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J Obstet Gynecol Neonatal Nurs. 2012 Mar;41(2):191-200. doi: 10.1111/j.1552-6909.2012.01341.x.

Public attitudes about genetic testing in the newborn period.

Author information

1
Department of Clinical Epidemiology, Faculty of Medicine, Eastern Health and Memorial University, St. John's, NL, Canada.. Electronic address: holly.etchegary@med.mun.ca.
2
Department of Clinical Epidemiology, Faculty of Medicine, Eastern Health, St. John's, NL, Canada.
3
Department of Clinical Epidemiology, Faculty of Medicine, Memorial University, St. John's, NL, Canada.
4
Department of Genetics, Faculty of Medicine, Memorial University, St. John's, NL, Canada.

Abstract

OBJECTIVE:

To measure attitudes toward newborn genetic testing in our jurisdiction.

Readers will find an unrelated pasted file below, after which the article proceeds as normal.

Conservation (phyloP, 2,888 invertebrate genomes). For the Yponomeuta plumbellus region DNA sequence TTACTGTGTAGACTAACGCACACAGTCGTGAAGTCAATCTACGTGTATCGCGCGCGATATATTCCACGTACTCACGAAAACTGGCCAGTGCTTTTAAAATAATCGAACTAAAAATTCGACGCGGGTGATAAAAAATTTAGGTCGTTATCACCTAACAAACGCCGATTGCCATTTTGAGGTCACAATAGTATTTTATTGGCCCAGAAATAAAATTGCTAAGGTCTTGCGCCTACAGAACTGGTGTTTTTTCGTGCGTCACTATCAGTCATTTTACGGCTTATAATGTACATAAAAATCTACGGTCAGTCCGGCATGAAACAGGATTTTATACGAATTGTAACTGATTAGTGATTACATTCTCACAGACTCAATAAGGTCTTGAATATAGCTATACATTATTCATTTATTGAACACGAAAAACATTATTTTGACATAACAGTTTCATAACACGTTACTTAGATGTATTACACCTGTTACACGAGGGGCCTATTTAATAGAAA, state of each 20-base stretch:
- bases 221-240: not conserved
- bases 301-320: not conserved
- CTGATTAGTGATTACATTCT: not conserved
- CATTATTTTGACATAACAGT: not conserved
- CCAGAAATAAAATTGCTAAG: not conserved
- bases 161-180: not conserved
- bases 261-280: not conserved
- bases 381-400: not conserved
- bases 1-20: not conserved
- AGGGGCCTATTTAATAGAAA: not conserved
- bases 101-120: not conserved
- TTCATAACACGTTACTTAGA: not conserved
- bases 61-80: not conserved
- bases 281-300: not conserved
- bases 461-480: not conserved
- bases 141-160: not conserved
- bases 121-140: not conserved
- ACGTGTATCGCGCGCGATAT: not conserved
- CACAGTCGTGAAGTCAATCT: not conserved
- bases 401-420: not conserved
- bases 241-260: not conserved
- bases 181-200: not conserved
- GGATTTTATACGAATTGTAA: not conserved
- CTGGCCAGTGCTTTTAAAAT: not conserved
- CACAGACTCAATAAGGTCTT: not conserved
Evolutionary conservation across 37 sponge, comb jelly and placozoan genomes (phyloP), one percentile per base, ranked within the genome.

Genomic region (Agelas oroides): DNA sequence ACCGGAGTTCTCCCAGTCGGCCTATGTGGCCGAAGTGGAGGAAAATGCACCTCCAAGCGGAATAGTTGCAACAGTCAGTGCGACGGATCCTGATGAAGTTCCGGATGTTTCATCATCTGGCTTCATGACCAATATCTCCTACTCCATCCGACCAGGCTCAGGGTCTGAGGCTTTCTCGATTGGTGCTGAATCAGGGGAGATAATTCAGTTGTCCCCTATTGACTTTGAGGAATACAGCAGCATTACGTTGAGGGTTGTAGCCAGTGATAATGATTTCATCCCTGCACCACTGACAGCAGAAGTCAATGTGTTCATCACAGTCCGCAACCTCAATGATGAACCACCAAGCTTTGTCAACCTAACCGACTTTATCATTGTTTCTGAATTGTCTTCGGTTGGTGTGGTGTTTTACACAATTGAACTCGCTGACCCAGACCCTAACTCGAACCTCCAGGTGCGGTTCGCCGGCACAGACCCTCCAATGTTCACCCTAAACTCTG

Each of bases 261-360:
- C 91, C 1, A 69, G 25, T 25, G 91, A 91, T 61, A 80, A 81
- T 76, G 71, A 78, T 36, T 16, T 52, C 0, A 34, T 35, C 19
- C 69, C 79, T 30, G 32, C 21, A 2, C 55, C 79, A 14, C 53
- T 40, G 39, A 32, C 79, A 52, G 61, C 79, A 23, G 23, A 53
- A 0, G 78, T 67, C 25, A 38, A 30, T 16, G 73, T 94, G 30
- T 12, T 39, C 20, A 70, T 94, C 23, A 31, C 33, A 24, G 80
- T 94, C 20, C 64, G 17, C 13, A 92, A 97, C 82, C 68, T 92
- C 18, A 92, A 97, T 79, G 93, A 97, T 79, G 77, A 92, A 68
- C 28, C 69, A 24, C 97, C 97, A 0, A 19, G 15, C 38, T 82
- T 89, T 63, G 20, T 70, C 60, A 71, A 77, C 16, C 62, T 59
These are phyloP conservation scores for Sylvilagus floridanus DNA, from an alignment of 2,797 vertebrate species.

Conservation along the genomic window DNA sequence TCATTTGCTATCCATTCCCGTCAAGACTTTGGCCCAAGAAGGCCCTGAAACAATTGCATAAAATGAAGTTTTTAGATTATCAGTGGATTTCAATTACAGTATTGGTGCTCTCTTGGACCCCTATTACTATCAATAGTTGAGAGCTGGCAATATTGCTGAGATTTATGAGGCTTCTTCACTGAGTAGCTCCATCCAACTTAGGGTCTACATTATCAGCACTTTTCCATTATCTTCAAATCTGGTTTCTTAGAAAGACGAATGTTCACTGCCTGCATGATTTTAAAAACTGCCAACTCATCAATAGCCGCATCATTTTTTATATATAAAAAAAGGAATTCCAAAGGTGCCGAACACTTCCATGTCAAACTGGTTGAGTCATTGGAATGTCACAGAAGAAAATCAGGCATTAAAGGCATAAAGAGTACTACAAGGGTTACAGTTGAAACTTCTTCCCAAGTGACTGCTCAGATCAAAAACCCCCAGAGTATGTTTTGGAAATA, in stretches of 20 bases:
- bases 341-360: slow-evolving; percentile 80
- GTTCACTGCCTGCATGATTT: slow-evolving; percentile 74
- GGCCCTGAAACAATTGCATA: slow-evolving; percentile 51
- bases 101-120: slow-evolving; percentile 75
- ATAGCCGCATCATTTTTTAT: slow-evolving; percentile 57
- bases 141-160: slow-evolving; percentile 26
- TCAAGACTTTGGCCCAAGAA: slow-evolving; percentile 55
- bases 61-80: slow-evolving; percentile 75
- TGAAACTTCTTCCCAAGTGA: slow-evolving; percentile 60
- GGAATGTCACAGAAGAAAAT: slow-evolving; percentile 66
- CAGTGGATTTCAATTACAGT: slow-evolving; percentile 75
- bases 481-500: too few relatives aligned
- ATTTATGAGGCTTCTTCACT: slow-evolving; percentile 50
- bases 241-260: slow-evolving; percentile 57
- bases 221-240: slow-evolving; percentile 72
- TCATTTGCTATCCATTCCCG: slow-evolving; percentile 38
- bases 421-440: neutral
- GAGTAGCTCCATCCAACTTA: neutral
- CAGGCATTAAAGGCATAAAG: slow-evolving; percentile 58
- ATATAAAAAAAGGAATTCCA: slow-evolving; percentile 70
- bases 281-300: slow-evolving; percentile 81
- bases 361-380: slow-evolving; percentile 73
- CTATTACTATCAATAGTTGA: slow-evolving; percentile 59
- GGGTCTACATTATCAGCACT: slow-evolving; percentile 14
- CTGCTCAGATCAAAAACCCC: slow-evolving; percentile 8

DESIGN:

A cross-sectional, pen-and-paper survey.

SETTING:

The survey was administered to the general public and prospective parents in Eastern Canada between April 2010 and December 2010.

PARTICIPANTS:

A total of 648 individuals completed surveys.

RESULTS:

Positive attitudes were found toward newborn genetic testing, regardless of whether an effective treatment existed for the disorder in question or whether the disorder developed in adulthood. A majority agreed (69%) that testing should be available for any condition to assist with future reproductive decisions. Most respondents (93%) agreed parents should provide informed consent before newborn screening (NBS) was undertaken and that parents had a fundamental right to access NBS if they so choose.

CONCLUSION:

Interest in NBS for genetic disorders is generally high, regardless of whether an effective treatment exists. Findings lend support to the expansion of NBS panels to include those disorders currently lacking treatment but highlight consumers' desire for informed consent before testing is undertaken.

[Indexed for MEDLINE]

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